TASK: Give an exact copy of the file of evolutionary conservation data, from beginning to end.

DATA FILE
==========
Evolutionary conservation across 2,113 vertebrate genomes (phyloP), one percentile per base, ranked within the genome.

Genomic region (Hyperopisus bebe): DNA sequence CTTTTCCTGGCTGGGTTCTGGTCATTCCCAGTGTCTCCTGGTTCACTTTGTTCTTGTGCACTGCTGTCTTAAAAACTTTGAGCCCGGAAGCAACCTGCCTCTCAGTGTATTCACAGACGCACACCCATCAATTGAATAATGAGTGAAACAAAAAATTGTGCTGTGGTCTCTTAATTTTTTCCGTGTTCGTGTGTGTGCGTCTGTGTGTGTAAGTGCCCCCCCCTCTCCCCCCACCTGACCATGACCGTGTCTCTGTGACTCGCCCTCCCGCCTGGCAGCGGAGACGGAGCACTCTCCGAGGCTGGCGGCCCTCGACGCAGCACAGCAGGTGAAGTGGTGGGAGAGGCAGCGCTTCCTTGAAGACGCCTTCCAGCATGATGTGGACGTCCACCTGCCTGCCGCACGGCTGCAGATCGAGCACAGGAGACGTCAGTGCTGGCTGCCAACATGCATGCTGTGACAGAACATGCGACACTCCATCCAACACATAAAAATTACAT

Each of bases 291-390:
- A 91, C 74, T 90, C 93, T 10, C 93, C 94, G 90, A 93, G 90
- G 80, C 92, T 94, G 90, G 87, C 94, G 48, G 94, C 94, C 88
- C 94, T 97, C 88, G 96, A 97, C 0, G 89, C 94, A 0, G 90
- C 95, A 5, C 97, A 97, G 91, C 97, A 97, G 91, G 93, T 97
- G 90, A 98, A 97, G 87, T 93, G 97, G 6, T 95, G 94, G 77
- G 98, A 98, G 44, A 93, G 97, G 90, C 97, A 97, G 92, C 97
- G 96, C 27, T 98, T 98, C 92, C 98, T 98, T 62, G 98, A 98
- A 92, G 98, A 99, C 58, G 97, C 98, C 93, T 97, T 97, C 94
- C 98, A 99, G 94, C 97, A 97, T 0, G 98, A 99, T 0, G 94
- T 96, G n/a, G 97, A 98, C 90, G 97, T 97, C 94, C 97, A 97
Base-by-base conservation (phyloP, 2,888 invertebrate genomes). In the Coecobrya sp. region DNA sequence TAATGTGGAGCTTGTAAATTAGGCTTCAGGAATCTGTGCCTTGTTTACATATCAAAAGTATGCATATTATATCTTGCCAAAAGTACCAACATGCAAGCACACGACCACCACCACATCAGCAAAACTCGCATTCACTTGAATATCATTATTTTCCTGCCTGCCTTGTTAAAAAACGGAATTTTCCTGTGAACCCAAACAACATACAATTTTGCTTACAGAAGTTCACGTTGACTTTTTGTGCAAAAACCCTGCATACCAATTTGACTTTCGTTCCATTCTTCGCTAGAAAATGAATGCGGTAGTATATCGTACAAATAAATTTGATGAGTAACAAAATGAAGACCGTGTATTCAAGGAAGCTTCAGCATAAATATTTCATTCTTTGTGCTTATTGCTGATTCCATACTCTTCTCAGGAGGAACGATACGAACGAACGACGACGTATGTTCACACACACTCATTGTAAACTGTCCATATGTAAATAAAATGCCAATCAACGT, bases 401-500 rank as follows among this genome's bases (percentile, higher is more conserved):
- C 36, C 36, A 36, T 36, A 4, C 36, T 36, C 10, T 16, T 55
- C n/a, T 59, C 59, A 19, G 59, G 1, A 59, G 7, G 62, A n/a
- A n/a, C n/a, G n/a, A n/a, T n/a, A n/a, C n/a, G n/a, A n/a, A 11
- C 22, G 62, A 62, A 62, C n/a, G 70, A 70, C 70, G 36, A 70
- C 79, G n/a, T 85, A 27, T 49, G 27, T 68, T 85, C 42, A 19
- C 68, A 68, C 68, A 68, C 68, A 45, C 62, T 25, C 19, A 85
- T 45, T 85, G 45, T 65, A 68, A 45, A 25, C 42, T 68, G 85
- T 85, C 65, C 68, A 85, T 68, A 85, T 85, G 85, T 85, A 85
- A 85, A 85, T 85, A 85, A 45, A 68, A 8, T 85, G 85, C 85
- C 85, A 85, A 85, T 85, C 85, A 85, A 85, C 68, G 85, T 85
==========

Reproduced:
Evolutionary conservation across 2,113 vertebrate genomes (phyloP), one percentile per base, ranked within the genome.

Genomic region (Hyperopisus bebe): DNA sequence CTTTTCCTGGCTGGGTTCTGGTCATTCCCAGTGTCTCCTGGTTCACTTTGTTCTTGTGCACTGCTGTCTTAAAAACTTTGAGCCCGGAAGCAACCTGCCTCTCAGTGTATTCACAGACGCACACCCATCAATTGAATAATGAGTGAAACAAAAAATTGTGCTGTGGTCTCTTAATTTTTTCCGTGTTCGTGTGTGTGCGTCTGTGTGTGTAAGTGCCCCCCCCTCTCCCCCCACCTGACCATGACCGTGTCTCTGTGACTCGCCCTCCCGCCTGGCAGCGGAGACGGAGCACTCTCCGAGGCTGGCGGCCCTCGACGCAGCACAGCAGGTGAAGTGGTGGGAGAGGCAGCGCTTCCTTGAAGACGCCTTCCAGCATGATGTGGACGTCCACCTGCCTGCCGCACGGCTGCAGATCGAGCACAGGAGACGTCAGTGCTGGCTGCCAACATGCATGCTGTGACAGAACATGCGACACTCCATCCAACACATAAAAATTACAT

Each of bases 291-390:
- A 91, C 74, T 90, C 93, T 10, C 93, C 94, G 90, A 93, G 90
- G 80, C 92, T 94, G 90, G 87, C 94, G 48, G 94, C 94, C 88
- C 94, T 97, C 88, G 96, A 97, C 0, G 89, C 94, A 0, G 90
- C 95, A 5, C 97, A 97, G 91, C 97, A 97, G 91, G 93, T 97
- G 90, A 98, A 97, G 87, T 93, G 97, G 6, T 95, G 94, G 77
- G 98, A 98, G 44, A 93, G 97, G 90, C 97, A 97, G 92, C 97
- G 96, C 27, T 98, T 98, C 92, C 98, T 98, T 62, G 98, A 98
- A 92, G 98, A 99, C 58, G 97, C 98, C 93, T 97, T 97, C 94
- C 98, A 99, G 94, C 97, A 97, T 0, G 98, A 99, T 0, G 94
- T 96, G n/a, G 97, A 98, C 90, G 97, T 97, C 94, C 97, A 97
Base-by-base conservation (phyloP, 2,888 invertebrate genomes). In the Coecobrya sp. region DNA sequence TAATGTGGAGCTTGTAAATTAGGCTTCAGGAATCTGTGCCTTGTTTACATATCAAAAGTATGCATATTATATCTTGCCAAAAGTACCAACATGCAAGCACACGACCACCACCACATCAGCAAAACTCGCATTCACTTGAATATCATTATTTTCCTGCCTGCCTTGTTAAAAAACGGAATTTTCCTGTGAACCCAAACAACATACAATTTTGCTTACAGAAGTTCACGTTGACTTTTTGTGCAAAAACCCTGCATACCAATTTGACTTTCGTTCCATTCTTCGCTAGAAAATGAATGCGGTAGTATATCGTACAAATAAATTTGATGAGTAACAAAATGAAGACCGTGTATTCAAGGAAGCTTCAGCATAAATATTTCATTCTTTGTGCTTATTGCTGATTCCATACTCTTCTCAGGAGGAACGATACGAACGAACGACGACGTATGTTCACACACACTCATTGTAAACTGTCCATATGTAAATAAAATGCCAATCAACGT, bases 401-500 rank as follows among this genome's bases (percentile, higher is more conserved):
- C 36, C 36, A 36, T 36, A 4, C 36, T 36, C 10, T 16, T 55
- C n/a, T 59, C 59, A 19, G 59, G 1, A 59, G 7, G 62, A n/a
- A n/a, C n/a, G n/a, A n/a, T n/a, A n/a, C n/a, G n/a, A n/a, A 11
- C 22, G 62, A 62, A 62, C n/a, G 70, A 70, C 70, G 36, A 70
- C 79, G n/a, T 85, A 27, T 49, G 27, T 68, T 85, C 42, A 19
- C 68, A 68, C 68, A 68, C 68, A 45, C 62, T 25, C 19, A 85
- T 45, T 85, G 45, T 65, A 68, A 45, A 25, C 42, T 68, G 85
- T 85, C 65, C 68, A 85, T 68, A 85, T 85, G 85, T 85, A 85
- A 85, A 85, T 85, A 85, A 45, A 68, A 8, T 85, G 85, C 85
- C 85, A 85, A 85, T 85, C 85, A 85, A 85, C 68, G 85, T 85